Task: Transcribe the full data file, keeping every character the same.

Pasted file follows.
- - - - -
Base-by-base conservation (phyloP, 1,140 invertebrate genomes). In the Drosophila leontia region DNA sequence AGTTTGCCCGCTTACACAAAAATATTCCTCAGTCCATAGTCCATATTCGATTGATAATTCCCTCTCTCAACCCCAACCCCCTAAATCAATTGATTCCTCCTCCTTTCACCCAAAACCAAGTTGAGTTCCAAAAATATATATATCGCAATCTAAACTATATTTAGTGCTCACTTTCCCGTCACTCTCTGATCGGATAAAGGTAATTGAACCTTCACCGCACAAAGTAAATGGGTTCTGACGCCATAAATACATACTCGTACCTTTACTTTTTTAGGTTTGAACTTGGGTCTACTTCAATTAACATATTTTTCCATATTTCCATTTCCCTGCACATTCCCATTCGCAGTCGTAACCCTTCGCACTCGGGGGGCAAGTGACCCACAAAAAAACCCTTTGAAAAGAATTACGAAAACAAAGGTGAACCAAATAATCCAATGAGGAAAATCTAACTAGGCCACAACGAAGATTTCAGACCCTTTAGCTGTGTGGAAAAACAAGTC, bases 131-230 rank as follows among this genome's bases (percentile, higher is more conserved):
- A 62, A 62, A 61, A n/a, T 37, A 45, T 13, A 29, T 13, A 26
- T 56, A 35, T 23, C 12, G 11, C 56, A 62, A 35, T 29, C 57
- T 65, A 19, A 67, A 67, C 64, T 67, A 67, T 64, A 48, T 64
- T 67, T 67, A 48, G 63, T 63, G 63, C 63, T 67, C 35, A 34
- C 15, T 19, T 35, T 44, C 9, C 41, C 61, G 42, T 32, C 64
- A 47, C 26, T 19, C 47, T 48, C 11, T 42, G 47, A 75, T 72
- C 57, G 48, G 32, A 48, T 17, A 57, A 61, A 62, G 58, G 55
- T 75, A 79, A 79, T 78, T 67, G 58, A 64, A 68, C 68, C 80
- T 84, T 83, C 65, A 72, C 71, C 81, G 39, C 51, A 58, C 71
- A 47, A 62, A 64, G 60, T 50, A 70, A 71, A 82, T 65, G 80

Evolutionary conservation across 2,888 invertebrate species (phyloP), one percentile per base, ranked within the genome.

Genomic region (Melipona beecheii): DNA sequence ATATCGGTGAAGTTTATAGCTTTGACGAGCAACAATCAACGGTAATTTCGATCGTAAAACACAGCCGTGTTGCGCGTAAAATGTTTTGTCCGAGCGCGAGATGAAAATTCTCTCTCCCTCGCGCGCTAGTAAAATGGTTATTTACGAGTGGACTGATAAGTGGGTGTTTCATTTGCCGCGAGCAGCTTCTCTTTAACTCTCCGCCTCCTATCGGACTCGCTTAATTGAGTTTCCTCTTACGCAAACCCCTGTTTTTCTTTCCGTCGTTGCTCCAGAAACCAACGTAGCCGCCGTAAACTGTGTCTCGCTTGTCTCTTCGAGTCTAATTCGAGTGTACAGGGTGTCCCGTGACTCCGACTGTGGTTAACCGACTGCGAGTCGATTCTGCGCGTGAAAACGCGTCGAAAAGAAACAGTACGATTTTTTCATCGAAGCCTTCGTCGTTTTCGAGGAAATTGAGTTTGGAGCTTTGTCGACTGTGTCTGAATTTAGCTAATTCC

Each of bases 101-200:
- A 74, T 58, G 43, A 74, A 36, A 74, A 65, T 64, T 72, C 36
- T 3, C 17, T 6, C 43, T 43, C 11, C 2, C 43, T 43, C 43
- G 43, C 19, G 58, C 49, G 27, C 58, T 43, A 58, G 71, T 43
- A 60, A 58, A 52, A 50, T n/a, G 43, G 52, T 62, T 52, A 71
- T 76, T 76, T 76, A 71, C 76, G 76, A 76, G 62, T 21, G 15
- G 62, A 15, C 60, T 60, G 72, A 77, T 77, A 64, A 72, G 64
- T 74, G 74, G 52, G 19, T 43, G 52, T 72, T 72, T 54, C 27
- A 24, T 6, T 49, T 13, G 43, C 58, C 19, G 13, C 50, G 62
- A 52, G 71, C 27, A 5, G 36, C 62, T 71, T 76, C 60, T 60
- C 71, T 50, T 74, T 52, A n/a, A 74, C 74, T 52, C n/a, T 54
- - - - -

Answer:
Base-by-base conservation (phyloP, 1,140 invertebrate genomes). In the Drosophila leontia region DNA sequence AGTTTGCCCGCTTACACAAAAATATTCCTCAGTCCATAGTCCATATTCGATTGATAATTCCCTCTCTCAACCCCAACCCCCTAAATCAATTGATTCCTCCTCCTTTCACCCAAAACCAAGTTGAGTTCCAAAAATATATATATCGCAATCTAAACTATATTTAGTGCTCACTTTCCCGTCACTCTCTGATCGGATAAAGGTAATTGAACCTTCACCGCACAAAGTAAATGGGTTCTGACGCCATAAATACATACTCGTACCTTTACTTTTTTAGGTTTGAACTTGGGTCTACTTCAATTAACATATTTTTCCATATTTCCATTTCCCTGCACATTCCCATTCGCAGTCGTAACCCTTCGCACTCGGGGGGCAAGTGACCCACAAAAAAACCCTTTGAAAAGAATTACGAAAACAAAGGTGAACCAAATAATCCAATGAGGAAAATCTAACTAGGCCACAACGAAGATTTCAGACCCTTTAGCTGTGTGGAAAAACAAGTC, bases 131-230 rank as follows among this genome's bases (percentile, higher is more conserved):
- A 62, A 62, A 61, A n/a, T 37, A 45, T 13, A 29, T 13, A 26
- T 56, A 35, T 23, C 12, G 11, C 56, A 62, A 35, T 29, C 57
- T 65, A 19, A 67, A 67, C 64, T 67, A 67, T 64, A 48, T 64
- T 67, T 67, A 48, G 63, T 63, G 63, C 63, T 67, C 35, A 34
- C 15, T 19, T 35, T 44, C 9, C 41, C 61, G 42, T 32, C 64
- A 47, C 26, T 19, C 47, T 48, C 11, T 42, G 47, A 75, T 72
- C 57, G 48, G 32, A 48, T 17, A 57, A 61, A 62, G 58, G 55
- T 75, A 79, A 79, T 78, T 67, G 58, A 64, A 68, C 68, C 80
- T 84, T 83, C 65, A 72, C 71, C 81, G 39, C 51, A 58, C 71
- A 47, A 62, A 64, G 60, T 50, A 70, A 71, A 82, T 65, G 80

Evolutionary conservation across 2,888 invertebrate species (phyloP), one percentile per base, ranked within the genome.

Genomic region (Melipona beecheii): DNA sequence ATATCGGTGAAGTTTATAGCTTTGACGAGCAACAATCAACGGTAATTTCGATCGTAAAACACAGCCGTGTTGCGCGTAAAATGTTTTGTCCGAGCGCGAGATGAAAATTCTCTCTCCCTCGCGCGCTAGTAAAATGGTTATTTACGAGTGGACTGATAAGTGGGTGTTTCATTTGCCGCGAGCAGCTTCTCTTTAACTCTCCGCCTCCTATCGGACTCGCTTAATTGAGTTTCCTCTTACGCAAACCCCTGTTTTTCTTTCCGTCGTTGCTCCAGAAACCAACGTAGCCGCCGTAAACTGTGTCTCGCTTGTCTCTTCGAGTCTAATTCGAGTGTACAGGGTGTCCCGTGACTCCGACTGTGGTTAACCGACTGCGAGTCGATTCTGCGCGTGAAAACGCGTCGAAAAGAAACAGTACGATTTTTTCATCGAAGCCTTCGTCGTTTTCGAGGAAATTGAGTTTGGAGCTTTGTCGACTGTGTCTGAATTTAGCTAATTCC

Each of bases 101-200:
- A 74, T 58, G 43, A 74, A 36, A 74, A 65, T 64, T 72, C 36
- T 3, C 17, T 6, C 43, T 43, C 11, C 2, C 43, T 43, C 43
- G 43, C 19, G 58, C 49, G 27, C 58, T 43, A 58, G 71, T 43
- A 60, A 58, A 52, A 50, T n/a, G 43, G 52, T 62, T 52, A 71
- T 76, T 76, T 76, A 71, C 76, G 76, A 76, G 62, T 21, G 15
- G 62, A 15, C 60, T 60, G 72, A 77, T 77, A 64, A 72, G 64
- T 74, G 74, G 52, G 19, T 43, G 52, T 72, T 72, T 54, C 27
- A 24, T 6, T 49, T 13, G 43, C 58, C 19, G 13, C 50, G 62
- A 52, G 71, C 27, A 5, G 36, C 62, T 71, T 76, C 60, T 60
- C 71, T 50, T 74, T 52, A n/a, A 74, C 74, T 52, C n/a, T 54